We only coded ratings that were given by the national PolitiFact organization, not those done by the state chapters of the organization. Functionally, this meant that we drew our data from the national tab on the PolitiFact.com website, rather than the broader grouping offered on their home page.
We excluded fact checks performed on Twitter, Facebook and email chains. PolitiFact occasionally fact checks these feeds without focusing on the Twitter feed or Facebook page of a particular politician or group. Since these fact checks lack a specific target, we decided to omit them.
In comparing ratings of Republican vs. Democratic claims, we included assertions from party allies which were part of current policy debates. For example, the study period featured a highly partisan debate over gun control legislation. Ratings of claims about gun control by National Rifle Association (NRA) Executive Vice-President Wayne La Pierre were included in the Republican tally.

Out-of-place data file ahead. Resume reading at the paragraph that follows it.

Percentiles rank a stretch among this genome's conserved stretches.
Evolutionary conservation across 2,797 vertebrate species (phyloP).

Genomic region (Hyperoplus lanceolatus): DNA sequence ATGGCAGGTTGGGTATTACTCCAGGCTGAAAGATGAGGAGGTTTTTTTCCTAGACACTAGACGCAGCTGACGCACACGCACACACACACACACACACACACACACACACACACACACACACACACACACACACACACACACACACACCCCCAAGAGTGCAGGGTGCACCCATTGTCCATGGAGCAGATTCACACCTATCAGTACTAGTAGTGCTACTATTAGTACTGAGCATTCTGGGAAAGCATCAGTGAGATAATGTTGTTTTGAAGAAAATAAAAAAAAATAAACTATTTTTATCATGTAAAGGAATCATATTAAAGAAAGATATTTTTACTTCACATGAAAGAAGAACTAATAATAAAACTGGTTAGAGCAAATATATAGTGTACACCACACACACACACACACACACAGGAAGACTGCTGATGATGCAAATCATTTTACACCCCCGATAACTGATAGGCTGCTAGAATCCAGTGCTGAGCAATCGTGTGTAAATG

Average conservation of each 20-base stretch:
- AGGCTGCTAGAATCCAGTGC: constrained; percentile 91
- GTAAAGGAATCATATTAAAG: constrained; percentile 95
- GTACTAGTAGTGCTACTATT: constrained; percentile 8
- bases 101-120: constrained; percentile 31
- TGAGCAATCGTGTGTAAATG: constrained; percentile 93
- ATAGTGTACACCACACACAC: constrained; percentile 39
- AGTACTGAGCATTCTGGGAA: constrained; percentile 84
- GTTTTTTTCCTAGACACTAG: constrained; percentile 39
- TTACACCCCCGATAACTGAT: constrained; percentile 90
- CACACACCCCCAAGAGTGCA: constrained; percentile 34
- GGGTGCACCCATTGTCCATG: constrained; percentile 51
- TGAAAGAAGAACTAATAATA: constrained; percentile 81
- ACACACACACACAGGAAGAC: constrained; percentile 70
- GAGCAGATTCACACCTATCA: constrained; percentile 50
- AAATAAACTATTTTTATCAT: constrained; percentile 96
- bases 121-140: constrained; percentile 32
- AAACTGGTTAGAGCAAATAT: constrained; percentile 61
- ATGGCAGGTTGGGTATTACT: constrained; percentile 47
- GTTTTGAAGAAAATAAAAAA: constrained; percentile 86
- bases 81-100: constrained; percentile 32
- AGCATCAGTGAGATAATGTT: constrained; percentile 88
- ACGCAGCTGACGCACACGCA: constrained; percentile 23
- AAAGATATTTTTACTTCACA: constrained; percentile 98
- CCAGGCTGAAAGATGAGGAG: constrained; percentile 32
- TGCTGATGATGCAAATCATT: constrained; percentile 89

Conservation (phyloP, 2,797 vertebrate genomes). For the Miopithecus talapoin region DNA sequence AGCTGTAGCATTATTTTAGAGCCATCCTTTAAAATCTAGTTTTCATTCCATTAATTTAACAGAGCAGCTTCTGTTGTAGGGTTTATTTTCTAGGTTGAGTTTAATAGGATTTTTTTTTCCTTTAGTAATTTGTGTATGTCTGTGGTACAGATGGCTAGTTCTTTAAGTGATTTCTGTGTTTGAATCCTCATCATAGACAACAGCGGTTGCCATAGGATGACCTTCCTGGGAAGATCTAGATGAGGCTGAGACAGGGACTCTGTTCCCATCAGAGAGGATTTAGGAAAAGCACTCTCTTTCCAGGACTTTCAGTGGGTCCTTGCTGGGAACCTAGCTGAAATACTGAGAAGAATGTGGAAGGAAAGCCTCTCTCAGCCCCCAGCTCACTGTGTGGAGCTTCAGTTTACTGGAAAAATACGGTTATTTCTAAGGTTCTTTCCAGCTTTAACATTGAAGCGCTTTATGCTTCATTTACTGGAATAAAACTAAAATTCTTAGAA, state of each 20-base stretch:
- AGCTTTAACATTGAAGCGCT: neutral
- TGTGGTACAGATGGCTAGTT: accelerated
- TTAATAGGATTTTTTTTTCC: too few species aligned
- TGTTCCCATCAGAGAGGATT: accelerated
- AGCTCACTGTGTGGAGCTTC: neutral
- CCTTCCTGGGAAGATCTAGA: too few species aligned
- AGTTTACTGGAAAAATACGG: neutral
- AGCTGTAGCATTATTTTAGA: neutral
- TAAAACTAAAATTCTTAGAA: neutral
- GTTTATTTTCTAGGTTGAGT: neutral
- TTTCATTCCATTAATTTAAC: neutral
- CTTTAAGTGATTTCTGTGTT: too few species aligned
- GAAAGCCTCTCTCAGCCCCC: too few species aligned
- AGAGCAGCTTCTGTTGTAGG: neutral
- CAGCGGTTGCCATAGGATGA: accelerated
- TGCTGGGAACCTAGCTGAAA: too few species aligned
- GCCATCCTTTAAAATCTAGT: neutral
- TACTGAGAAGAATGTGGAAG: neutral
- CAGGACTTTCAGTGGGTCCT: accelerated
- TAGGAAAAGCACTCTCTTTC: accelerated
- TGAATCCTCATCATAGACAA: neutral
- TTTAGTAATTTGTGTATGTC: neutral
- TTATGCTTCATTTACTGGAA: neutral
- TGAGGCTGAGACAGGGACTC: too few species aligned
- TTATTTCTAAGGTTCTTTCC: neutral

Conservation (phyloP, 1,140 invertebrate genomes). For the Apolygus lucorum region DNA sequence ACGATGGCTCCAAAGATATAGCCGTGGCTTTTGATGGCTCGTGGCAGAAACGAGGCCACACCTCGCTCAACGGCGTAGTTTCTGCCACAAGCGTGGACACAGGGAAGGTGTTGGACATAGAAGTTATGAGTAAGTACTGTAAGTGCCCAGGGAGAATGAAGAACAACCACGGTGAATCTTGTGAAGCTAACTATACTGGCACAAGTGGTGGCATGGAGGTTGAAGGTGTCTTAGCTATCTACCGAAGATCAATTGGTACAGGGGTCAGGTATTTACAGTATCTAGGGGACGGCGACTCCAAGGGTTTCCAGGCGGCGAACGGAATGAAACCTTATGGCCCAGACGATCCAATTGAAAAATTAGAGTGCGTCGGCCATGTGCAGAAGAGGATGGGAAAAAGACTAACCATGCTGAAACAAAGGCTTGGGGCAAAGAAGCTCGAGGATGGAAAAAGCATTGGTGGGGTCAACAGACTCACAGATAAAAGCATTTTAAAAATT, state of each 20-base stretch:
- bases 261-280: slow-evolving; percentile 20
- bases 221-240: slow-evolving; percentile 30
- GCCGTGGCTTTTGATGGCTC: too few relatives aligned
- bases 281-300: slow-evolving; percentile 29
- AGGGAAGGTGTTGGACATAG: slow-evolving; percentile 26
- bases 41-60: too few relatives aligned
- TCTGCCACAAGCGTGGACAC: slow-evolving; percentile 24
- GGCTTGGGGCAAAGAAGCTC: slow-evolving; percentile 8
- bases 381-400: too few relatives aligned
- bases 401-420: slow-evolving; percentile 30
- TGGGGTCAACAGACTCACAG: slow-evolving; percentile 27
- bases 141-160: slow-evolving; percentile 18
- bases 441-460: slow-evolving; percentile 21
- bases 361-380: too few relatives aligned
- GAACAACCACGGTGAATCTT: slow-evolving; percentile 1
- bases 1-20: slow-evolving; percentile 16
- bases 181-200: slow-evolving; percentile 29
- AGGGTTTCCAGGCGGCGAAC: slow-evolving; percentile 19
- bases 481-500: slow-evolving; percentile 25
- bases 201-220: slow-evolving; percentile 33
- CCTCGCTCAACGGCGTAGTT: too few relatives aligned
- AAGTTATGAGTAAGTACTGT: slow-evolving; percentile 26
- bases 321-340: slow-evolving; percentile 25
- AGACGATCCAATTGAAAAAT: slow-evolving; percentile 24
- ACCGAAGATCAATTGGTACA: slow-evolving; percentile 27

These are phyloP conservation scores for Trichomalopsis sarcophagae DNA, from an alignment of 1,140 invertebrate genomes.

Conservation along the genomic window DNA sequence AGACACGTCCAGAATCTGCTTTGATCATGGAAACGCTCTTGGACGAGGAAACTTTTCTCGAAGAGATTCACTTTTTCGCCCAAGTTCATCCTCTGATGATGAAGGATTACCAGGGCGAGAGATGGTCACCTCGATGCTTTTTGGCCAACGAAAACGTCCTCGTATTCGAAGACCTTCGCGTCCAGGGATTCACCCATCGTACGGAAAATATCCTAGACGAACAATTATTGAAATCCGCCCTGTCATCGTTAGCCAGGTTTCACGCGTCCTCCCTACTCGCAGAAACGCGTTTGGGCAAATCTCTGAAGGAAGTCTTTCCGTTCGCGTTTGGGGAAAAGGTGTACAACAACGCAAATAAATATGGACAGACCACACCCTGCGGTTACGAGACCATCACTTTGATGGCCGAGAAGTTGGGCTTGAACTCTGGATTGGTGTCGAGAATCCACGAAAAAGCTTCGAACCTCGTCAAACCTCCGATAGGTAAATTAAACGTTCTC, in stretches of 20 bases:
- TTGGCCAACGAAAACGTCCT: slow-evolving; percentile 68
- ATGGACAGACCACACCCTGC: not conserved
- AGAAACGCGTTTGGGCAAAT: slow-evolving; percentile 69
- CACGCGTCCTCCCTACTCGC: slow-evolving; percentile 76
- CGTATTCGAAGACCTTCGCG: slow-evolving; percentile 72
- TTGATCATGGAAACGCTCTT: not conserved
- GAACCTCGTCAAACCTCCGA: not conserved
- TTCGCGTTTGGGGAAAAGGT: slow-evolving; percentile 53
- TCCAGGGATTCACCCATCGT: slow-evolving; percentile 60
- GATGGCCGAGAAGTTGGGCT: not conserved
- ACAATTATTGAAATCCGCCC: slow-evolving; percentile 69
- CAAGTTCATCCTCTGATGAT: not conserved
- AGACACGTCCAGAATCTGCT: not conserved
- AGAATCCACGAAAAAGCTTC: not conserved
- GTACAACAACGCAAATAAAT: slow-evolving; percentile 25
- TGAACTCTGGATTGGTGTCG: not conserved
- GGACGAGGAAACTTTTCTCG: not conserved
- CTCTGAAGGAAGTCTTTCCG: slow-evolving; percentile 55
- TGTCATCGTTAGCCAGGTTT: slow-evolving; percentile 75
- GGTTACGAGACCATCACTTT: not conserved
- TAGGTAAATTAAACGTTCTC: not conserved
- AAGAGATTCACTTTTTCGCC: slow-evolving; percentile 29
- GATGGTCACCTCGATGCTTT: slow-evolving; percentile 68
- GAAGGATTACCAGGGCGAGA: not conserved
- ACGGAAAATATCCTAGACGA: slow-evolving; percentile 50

In tabulating our findings, we group “false” and “pants on fire” ratings together, because they both represent statements that PolitiFact describes as “not accurate.” PolitiFact reserves the “pants on fire” ratings for statements that are also judged to be “ridiculous,” but it is not clear that these represent a greater degree of inaccuracy than simply “false” statements. All other categories can be considered to represent an ordinal scale, in which each category is less accurate than the one that preceded it, e.g., “mostly true” v. “half true.”
*We conducted a previous study of fact checking during the 2012 general election campaign. The results are available by cliking the link below:
Study: Fact-Checkers Disagree on Who Lies Most
The Center for Media and Public Affairs is a non-profit, non-partisan research organization, which is affiliated with George Mason University. It has monitored news coverage of every presidential election and every new administration since 1988. For CMPA findings on the Obama administration see: cmpa.com